The purpose of this experiment was to investigate the coliform in milk and learn methylene blue reduction test and direct microscopic count method for milk.
The Standard Plate Count (SPC) procedure is used to determine the number of bacteria in a sample. In most cases the initial day SPC represents those bacteria that survive pasteurization (thermoduric), although gross contamination after pasteurization can cause high counts. The regulatory standard of < 20,000/ml is generally easily achieved. Most initial day bacteria counts are <500/ml while counts higher than 1000/ml suggest a potential contamination problem, either in the raw milk supply or within the processing equipment.
The ideal milk shows no increase in bacteria counts during refrigerated storage. When milk is held under refrigeration, only bacteria capable of growth under these conditions will grow. While most bacteria prefer warmer temperatures for growth, some bacteria, referred to as psychrotrophs (“cold-loving”), are capable of growth at 45oF or less. The most common types of psychrotrophic bacteria that rapidly spoil milk do not survive pasteurization; thus their presence in milk is the result of post-pasteurization contaminants due to less than adequate sanitation practices. The initial day SPC of fresh pasteurized milk is not a good indicator of the numbers of psychrotrophs present since most bacteria that survive pasteurization are not psychrotrophic (a few types of thermoduric bacteria will grow slowly under refrigeration conditions). A significant increase in the SPC after 7-10 days of refrigeration storage is evidence of psychrotrophic growth and suggests that post-pasteurization contamination has occurred and that shelf-life will be shortened. Generally, when the SPC exceeds 1 – 100 million, the product will become unacceptable due to flavor defects related to bacterial growth. The key to preventing spoilage and extending the shelf-life of a product is to prevent post-pasteurization contamination through a well-designed quality assurance program. It only takes one psychrotrophic bacteria per container of milk to cause spoilage.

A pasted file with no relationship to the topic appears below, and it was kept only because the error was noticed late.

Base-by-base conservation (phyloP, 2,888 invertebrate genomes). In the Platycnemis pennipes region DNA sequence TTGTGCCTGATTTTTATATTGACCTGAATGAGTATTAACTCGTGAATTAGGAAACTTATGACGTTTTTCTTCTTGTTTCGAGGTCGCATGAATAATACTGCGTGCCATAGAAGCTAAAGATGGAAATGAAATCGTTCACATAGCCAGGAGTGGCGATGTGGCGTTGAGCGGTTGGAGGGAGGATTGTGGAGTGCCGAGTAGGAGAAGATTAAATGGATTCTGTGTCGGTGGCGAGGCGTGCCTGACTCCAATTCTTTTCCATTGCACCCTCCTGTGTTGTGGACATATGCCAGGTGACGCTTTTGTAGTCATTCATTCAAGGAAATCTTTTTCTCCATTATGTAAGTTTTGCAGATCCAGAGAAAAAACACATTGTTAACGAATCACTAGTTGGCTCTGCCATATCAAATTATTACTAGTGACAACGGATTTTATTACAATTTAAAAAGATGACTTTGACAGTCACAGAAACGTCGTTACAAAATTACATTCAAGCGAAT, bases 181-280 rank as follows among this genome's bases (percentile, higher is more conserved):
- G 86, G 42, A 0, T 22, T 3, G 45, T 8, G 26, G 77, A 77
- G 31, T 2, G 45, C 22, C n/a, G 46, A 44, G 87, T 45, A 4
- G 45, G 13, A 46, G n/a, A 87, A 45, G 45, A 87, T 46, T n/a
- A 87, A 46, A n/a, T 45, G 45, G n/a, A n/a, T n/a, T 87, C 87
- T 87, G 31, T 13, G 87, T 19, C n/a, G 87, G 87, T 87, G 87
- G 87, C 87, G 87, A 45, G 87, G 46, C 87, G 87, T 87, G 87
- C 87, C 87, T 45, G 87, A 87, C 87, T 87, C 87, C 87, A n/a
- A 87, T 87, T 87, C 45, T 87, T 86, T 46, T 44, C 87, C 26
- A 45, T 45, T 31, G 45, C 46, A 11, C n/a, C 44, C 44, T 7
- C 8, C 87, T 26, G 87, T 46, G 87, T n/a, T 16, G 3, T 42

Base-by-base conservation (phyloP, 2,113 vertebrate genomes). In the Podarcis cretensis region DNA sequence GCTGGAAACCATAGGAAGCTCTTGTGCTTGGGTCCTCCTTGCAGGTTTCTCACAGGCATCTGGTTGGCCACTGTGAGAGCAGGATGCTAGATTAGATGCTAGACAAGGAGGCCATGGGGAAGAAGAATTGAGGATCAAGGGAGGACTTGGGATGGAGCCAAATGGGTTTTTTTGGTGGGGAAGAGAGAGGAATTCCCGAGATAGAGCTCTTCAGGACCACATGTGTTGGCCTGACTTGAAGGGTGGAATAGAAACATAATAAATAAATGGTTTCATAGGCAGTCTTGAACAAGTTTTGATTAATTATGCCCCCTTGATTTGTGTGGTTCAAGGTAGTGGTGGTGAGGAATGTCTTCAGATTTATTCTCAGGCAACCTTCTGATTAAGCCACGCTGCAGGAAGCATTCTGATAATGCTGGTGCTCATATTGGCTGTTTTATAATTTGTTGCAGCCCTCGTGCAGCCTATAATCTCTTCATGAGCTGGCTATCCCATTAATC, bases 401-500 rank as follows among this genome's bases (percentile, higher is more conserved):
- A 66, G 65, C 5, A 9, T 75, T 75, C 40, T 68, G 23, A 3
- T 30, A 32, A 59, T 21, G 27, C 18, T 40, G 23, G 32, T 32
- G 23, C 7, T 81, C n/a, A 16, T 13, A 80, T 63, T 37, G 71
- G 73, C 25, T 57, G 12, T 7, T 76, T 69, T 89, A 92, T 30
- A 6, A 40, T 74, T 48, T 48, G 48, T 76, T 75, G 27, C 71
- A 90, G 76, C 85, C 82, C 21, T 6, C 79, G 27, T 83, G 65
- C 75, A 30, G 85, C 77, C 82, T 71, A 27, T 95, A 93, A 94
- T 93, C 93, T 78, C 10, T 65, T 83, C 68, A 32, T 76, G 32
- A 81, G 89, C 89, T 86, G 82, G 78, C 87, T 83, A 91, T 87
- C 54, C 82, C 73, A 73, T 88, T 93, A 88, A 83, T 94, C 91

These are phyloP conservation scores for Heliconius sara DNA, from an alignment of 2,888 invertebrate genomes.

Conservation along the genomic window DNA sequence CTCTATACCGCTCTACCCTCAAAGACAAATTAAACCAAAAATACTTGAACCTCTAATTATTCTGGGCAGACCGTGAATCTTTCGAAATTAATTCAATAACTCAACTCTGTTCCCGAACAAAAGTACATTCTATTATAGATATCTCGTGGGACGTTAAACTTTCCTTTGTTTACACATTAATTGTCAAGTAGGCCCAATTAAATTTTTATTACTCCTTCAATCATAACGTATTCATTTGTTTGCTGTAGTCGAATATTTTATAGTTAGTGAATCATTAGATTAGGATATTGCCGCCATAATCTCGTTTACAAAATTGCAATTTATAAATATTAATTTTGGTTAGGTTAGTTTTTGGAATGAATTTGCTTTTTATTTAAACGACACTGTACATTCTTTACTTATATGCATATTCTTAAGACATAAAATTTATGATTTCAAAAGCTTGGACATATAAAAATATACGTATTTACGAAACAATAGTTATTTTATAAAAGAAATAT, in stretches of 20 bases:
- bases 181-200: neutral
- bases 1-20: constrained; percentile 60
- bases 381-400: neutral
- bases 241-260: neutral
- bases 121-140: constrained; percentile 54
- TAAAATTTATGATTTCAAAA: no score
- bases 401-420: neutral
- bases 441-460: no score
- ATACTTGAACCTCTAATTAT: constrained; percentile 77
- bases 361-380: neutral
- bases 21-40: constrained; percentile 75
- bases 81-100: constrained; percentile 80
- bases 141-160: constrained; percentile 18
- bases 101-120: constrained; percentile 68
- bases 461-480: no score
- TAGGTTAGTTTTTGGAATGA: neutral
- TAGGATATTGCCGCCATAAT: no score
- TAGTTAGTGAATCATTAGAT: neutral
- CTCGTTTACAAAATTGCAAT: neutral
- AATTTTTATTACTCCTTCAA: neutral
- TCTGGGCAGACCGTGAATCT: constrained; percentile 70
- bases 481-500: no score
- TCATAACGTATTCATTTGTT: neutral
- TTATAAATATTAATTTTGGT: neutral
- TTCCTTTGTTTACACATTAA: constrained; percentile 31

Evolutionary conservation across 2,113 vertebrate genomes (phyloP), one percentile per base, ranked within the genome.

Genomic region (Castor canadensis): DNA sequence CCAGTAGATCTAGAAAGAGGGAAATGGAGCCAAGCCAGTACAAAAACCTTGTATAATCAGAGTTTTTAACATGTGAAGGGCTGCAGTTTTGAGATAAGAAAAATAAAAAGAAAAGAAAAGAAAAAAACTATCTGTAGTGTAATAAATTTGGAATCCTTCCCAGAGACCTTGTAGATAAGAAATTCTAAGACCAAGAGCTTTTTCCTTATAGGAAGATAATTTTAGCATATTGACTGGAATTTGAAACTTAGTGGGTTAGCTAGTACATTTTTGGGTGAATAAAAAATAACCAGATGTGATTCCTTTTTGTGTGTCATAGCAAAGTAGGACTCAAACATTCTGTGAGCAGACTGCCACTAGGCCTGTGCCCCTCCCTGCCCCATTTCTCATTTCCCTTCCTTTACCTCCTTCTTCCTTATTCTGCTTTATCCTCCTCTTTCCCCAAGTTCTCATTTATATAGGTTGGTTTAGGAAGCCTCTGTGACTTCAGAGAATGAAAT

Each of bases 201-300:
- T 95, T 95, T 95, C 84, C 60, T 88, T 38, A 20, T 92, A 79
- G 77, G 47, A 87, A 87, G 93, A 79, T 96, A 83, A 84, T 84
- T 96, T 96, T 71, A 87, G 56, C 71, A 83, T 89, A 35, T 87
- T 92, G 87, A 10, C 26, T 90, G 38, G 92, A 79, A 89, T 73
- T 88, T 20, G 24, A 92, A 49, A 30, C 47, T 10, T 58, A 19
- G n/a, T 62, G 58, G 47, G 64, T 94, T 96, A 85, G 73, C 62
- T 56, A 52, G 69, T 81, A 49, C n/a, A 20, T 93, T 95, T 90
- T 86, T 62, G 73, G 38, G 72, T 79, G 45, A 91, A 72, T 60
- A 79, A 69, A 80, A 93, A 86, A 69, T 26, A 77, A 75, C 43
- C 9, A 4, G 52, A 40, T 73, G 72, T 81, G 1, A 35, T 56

The coliform bacteria (coli) count is used as an index of sanitation during the handling and processing of milk products. Coliforms are killed by pasteurization, thus when present in milk, they are regarded as post-pasteurization contaminants resulting from poor sanitation. Though the standard is “not to exceed 10/ml,” detection of any coliform bacteria suggests that there is some point in processing that has been neglected in regard to effective cleaning and sanitation procedures. As a rule, the detection of coliforms in milk will indicate the potential for a shortened shelf-life due to concurrent contamination with psychrotrophic bacteria. Milks with coliform counts exceeding 10/ml are not tasted on subsequent days in this program.
Tcyptone glucose yeast agar
Methylene blue solution
Test tube rack
1 – Total Count:
Firstly; milk was diluted from non dilution milk to 10-5 dilution in the test tube. In order to make 1 ml non-dilution milk was taken and it was added to 9 ml distilled water and thus 10-1 milk dilution was occurred and this process was continued to 10-5 dilution. After that; 0, 2 ml dilution was taken with pipette from each dilution (non-dilution, 10-1, 10-2, 10-3, 10-4, 10-5) these were inoculated to tcyptone glucose yeast agar with spread plate method. Then; these were incubated at 37 oC for 24 hours. After incubation, between 300 – 30 being microorganisms were counted and in ml numbers of microorganisms were calculated.
2 – Methylene Blue Reduction Test:
Secondly; raw milk and pasteurized milk were studied separately. 10 ml milk was put in the test tube and 3 – 4 drops methylene blue solution was added to milk. Then; milk and methylene blue solution were mixed vigorously, then; these tubes were incubated at 37 oC for 30 minutes. Milk was examined and observed whether decolorization was occurred or not.